About ten years ago, his mother passed away from cancer (if I remember correctly). It was then that he knew he needed to make the most out of life while he could. He came across a few barrels one day and started making wine for fun in his basement. The next thing he knew, he made enough specialty wines to open his own vineyard and winery in 2010, which was recently named top on the east coast and #13 across America by Travel+Leisure magazine. His wine is one of the most popular wines sold all across supermarkets in Pennsylvania. But throughout it all, Randy stays grounded and humble. He wears regular old sneakers, jeans, zip-up hoodie, and wide smile every day. He never gloats about his success but rather expresses his love of wine making. He maintains a constant zest for life despite hardships growing up and losing his mother.
A few years ago, Randy was asked to give a speech at a regional conference for FBLA (Future Business Leaders of America) organization, which I was coincidentally heavily involved in during my high school years. In this speech, he discusses what it means to be a leader in today’s society. He talks about how leaders are not born but rather made. They have to posses certain qualities and be willing to go down a path no matter how burdensome and lonely. Most importantly, he stressed that a leader must forge his own character, a character that is reflected by his work, rather than chase after wealth and power. As he says, “In order to create something, you must BE something.”
I won’t attempt to truncate his speech, as the way he delivered it was truly captivating. I wasn’t able to get the best photos of it, but I’ve included them below for anyone who is interested in zooming in and reading.
After reading it and speaking with Randy, my coworkers and I left Blue Ridge awestruck. We headed for a local pub, the same one without a liquor license. We sat down with a beer and chatted with the bartender who entertained us with hilarious stories about her nights out and the debauchery that would ensue. She was extremely independent and gave little to no f*cks about anything which made her stories exhilarating, albeit morally questionable. Regardless of the times she’s flirted with danger, she was happy to just be alive and have fun while she could.
Being in this small town and interacting with people who enjoy simply living life changed our mindset about our own lives. As fresh college grads who grew up in relatively sheltered and above middle-class families, we have a habit of complaining, stressing out, and looking at everything negatively. Sometimes we are so wrapped up in our own head that we need to take a step back and think about how lucky we are. We dig ourselves into gloom as we constantly crave more: more money, more power, more achievements, more success, more attention, more friends, more everything. But at the end of the day, does that genuinely bring you happiness? Or is less really more?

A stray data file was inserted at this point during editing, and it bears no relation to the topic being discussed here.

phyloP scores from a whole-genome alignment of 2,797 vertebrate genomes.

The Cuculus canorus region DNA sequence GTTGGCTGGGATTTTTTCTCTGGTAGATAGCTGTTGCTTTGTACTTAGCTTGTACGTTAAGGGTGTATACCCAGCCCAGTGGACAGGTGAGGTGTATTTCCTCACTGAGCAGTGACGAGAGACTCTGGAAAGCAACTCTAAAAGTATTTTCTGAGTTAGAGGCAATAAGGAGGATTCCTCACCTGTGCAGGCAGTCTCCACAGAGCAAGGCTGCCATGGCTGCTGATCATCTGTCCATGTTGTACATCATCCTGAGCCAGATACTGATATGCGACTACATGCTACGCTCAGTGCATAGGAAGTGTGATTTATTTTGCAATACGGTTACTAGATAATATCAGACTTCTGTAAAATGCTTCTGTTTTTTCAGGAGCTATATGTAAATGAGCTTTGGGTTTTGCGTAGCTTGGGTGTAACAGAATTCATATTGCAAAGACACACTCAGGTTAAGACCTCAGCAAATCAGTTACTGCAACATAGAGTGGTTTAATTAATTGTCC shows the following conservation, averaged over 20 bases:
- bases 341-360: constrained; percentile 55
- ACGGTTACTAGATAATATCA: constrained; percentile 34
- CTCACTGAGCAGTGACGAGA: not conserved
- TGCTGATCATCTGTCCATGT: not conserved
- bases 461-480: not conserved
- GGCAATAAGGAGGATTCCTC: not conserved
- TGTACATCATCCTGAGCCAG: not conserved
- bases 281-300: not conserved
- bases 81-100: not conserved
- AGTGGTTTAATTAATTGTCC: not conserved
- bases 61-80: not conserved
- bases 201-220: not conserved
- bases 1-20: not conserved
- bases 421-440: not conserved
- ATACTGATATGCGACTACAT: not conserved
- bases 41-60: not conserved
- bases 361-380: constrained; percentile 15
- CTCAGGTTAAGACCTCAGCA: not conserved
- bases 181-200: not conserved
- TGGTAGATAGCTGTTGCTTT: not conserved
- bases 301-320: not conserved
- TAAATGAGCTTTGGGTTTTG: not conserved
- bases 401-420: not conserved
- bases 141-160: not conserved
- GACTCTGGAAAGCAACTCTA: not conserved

The following Monday after the trip, I took a moment to stop and look at the city I lived in, a place where people dream of visiting and living in. I stopped to listen to the noise of traffic, feel the cold air swirling around through the wind tunnels, and gaze at the skyline around me. I slowly sipped my coffee at work instead of gulping it down like medication. I took the time to ask those who couldn’t make our retreat about their weekends and listen to their stories. Even when petty people started pissing me off at work, I reminded myself how blessed I am to start my career right out of college at an established company with brilliant people. I’m so focused on everything that needs to be fixed that I forgot nothing is really broken. Time tells all and time heals all. Between now and wherever I’m supposed to end up, I simply need to just enjoy it day by day.
If you ever find yourself in the Poconos, pay Blue Ridge and Randy Detrick a visit. You won’t be disappointed. Until next time, remember that nothing is ever too complicated. Enjoy the little things while you can. And if you’re feeling disappointed about where you’re currently at in life, remember that everything is created rather than born. Focus on the growth of your spirit and character rather than power and wealth, and the latter two along with success will follow.